Regulations for Graduate Study – Appendix B: How to Write a Dissertation Prospectus

The Pre-Prospectus Stage

The dissertation prospectus process can be a long one – for many people it is at least a year from the moment when you first start to think about a topic until the defense of the proposal itself.

Here are some things to think about/do to help you get to the proposal writing stage:

  1. Talk regularly to your advisor and other committee members about your ideas.
  2. Use seminar papers/comprehensive exam readings to help you uncover ideas for the dissertation (review and “state of the field” essays can be especially helpful).
  3. Think about scholars whose style/methodological approach you enjoy and might want to use as a model for your work.
  4. Read prefaces/acknowledgements/footnotes/bibliographies of books in your field to identify archives of interest and people with whom you will want to talk. Take notes and visit the websites of relevant archives.
  5. Keep a weekly record of the notes, ideas, and conversations you’ve had with committee members, classmates, people you’ve met at conferences etc.
  6. Share your ideas with scholars in your field in your department to make sure your study won’t be the tenth one on that subject in the last five years.
  7. Is the project feasible for you? Know your own working style and design a project that works within those parameters. What constraints (family, health, financial) might limit your ability to access archives etc.?
  8. In consultation with your dissertation director, put together a dissertation committee in which each member can make a unique contribution either in terms of topic area expertise, or because of particular skill sets (e.g. ability to help you conceptualize ideas/willingness to read written work carefully/methodological overlap).

Writing the Prospectus

Your dissertation prospectus should be a clear, succinct statement of the problem you propose to investigate in the dissertation and your plans for executing the project. It is NOT the place for a comprehensive literature review. Your purpose is not to demonstrate that you know the field; your purpose is to tell your committee and any other interested party what it is you propose to do.

Length – aim for 15 pages, with a maximum of 20 (INCLUDING the bibliography).

The dissertation prospectus is one of a variety of pieces of writing that will require you to make succinct statements about your project. Perhaps its greatest utility comes when writing fellowship and grant proposals, many of which will require you to cover similar ground. Writing a good dissertation prospectus can therefore be the gateway to successful funding applications. BUT! Don’t tie yourself in knots trying to write the perfect document. Dissertation prospectuses are by definition imperfect documents because they demand that you lay out an argument before you have completed your research. Your dissertation will change as you engage your material and shifts in emphasis are normal and expected as the project develops.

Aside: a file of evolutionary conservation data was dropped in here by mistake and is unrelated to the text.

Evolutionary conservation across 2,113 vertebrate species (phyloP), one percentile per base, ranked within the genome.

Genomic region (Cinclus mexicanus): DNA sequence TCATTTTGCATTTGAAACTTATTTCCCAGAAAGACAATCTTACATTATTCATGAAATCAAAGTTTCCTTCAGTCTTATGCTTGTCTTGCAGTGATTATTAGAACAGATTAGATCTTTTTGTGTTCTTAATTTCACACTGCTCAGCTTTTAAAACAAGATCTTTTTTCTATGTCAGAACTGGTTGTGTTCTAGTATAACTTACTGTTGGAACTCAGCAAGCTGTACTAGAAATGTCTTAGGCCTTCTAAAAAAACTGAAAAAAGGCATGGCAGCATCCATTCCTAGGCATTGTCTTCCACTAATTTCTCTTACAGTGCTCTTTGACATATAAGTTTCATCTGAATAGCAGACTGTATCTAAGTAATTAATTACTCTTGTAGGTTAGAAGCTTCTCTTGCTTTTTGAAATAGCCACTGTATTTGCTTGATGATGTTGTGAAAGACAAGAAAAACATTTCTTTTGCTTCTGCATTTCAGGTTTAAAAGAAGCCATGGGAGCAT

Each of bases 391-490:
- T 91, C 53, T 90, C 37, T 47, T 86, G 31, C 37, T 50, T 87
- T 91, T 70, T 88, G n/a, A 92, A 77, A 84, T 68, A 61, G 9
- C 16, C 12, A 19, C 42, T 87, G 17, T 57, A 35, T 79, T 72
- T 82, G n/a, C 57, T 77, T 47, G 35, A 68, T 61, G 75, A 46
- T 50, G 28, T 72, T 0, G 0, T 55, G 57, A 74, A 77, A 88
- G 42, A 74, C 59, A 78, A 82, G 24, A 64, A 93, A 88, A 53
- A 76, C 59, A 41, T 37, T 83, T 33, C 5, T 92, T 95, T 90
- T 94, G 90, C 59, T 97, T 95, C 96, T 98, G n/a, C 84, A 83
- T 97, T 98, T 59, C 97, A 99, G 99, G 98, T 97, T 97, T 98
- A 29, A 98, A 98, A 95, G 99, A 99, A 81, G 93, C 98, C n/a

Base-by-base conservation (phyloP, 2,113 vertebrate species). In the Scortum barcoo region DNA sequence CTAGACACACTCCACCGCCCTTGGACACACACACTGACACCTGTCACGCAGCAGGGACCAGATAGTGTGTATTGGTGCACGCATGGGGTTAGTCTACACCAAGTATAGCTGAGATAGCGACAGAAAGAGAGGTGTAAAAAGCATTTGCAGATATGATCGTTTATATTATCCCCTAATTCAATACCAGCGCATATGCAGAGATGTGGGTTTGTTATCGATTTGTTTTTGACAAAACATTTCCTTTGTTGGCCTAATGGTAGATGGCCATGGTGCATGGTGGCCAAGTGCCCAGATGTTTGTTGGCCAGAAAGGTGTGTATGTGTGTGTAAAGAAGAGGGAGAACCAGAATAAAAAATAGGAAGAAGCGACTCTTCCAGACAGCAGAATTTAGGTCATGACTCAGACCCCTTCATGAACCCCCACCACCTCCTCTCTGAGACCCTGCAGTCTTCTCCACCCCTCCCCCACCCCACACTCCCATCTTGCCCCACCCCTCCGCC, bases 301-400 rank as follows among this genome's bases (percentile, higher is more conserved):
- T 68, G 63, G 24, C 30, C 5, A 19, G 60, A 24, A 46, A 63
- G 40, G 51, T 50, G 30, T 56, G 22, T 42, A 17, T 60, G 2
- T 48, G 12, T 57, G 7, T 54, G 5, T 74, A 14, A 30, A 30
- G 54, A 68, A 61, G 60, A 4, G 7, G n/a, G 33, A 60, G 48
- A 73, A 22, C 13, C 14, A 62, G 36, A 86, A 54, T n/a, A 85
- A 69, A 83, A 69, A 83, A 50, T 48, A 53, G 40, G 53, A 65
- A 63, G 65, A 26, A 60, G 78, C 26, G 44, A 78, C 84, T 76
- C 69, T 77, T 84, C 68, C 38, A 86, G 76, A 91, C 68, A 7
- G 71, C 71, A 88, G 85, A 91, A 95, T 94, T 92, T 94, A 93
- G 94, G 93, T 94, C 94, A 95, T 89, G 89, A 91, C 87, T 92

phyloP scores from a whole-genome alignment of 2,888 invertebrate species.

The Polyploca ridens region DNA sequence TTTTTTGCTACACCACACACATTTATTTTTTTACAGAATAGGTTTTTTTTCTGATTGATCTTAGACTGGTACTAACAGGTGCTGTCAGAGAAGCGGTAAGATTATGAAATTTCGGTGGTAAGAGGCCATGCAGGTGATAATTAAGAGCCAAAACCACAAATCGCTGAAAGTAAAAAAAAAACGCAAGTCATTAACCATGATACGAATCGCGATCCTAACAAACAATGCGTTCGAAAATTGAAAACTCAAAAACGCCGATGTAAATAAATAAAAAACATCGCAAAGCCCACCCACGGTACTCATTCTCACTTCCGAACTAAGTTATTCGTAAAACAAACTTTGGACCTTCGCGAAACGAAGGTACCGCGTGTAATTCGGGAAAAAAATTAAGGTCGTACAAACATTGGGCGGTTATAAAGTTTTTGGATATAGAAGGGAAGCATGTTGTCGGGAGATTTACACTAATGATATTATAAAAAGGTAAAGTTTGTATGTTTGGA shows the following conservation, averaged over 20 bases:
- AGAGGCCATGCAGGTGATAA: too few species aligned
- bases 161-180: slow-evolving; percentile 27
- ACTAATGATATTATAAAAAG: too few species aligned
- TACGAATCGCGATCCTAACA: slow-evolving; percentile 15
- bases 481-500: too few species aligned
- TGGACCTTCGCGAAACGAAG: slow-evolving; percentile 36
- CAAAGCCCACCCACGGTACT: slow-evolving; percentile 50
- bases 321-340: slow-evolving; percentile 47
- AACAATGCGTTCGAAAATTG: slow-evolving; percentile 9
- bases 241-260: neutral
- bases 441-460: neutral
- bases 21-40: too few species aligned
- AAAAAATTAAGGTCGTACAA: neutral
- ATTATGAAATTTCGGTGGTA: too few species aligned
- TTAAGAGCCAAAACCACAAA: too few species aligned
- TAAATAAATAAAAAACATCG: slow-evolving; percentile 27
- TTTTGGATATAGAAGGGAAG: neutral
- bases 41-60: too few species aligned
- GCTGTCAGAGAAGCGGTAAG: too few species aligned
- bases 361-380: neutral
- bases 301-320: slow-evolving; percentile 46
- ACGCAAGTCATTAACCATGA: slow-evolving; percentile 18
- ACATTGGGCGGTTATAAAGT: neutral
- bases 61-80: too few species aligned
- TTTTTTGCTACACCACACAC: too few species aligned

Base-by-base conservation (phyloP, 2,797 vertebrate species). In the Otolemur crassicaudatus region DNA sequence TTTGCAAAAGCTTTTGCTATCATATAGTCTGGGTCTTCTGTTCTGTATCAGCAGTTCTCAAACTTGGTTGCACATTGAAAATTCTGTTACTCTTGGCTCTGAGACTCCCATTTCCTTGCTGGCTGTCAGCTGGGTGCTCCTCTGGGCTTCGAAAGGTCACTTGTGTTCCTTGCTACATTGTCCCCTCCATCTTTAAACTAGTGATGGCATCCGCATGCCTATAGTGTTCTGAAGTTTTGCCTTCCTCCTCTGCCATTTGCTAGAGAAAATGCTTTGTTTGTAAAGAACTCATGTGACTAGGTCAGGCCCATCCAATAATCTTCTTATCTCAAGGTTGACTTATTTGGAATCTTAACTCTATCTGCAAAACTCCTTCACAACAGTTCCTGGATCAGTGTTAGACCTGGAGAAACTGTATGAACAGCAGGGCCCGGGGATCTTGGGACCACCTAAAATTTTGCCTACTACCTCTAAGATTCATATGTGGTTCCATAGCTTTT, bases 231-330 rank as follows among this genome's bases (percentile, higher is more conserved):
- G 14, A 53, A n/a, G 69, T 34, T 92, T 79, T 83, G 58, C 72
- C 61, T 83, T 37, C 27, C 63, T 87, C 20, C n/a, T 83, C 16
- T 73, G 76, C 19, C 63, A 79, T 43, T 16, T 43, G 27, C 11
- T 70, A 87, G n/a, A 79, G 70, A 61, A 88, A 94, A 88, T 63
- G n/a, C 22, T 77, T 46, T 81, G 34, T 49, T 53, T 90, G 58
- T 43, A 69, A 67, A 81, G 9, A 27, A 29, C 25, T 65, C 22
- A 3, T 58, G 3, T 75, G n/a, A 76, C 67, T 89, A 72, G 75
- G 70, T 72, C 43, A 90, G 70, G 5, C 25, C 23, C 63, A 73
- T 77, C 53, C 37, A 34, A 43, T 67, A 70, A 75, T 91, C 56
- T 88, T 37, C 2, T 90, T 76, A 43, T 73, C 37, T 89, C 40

Typical sections of a dissertation prospectus

  1. Introduction which provides basic context/background
  2. SHORT literature review/historiography
  3. Dissertation question/argument you will make
  4. Significance of the project (otherwise known as the “so what?”)
  5. Methodology/approach (this section can take various forms – describing your approach to your material [e.g. social history, cultural history, intellectual history, political history, etc.]; noting the chief methodological/theoretical influences you intend to draw upon; or offering particular themes and how they might translate into chapter topics).
  6. Research Agenda/Plan – this is where you will share the archives you will visit and the documents you wish to see.
  7. Chapter breakdown – give you committee a preliminary sense of how your dissertation will be structured and what kinds of topics/sources will inform each portion of the whole.
  8. Estimated time-table with completion dates for research and writing each chapter.
  9. Bibliography focused on the literature most pertinent to your dissertation topic.

Tips for getting started

Don’t feel obligated to sit down and write the proposal in order from start to finish. Begin with whatever section you feel most ready to complete and put the document together as you go.

Pull out relevant ideas from your notes and cut-and-paste them into each section: pay particular attention to those notes that deal with the big questions in your dissertation, the argument, major historiographical intervention, etc.

Some thought-clarifying exercises

  1. The elevator pitch: imagine you are in an elevator and only have a minute before the doors open to explain your project to everyone in the elevator. This exercise will force you to identify the most salient points about your dissertation and its argument.
  2. Subject, Angle, Take: every history dissertation has a subject it addresses, an angle through which the subject is approached, and a take (the author’s argument). Identifying these elements will allow you to write the various sections of your proposal.
  3. Fill in the blank: Finish the following sentences
    1. My dissertation argues that…
    2. My dissertation poses the key question…
    3. My dissertation innovates by…

The Prospectus Defense

Talk to your committee members about their expectations for your proposal defense.

Share drafts of your proposal with everyone on your committee so you can deal with any major issues BEFORE the defense.

Take the opportunity during the defense to absorb as much feedback as possible and follow up on all committee suggestions as you proceed with the dissertation writing process.

Return to Regulations for Graduate Study main page.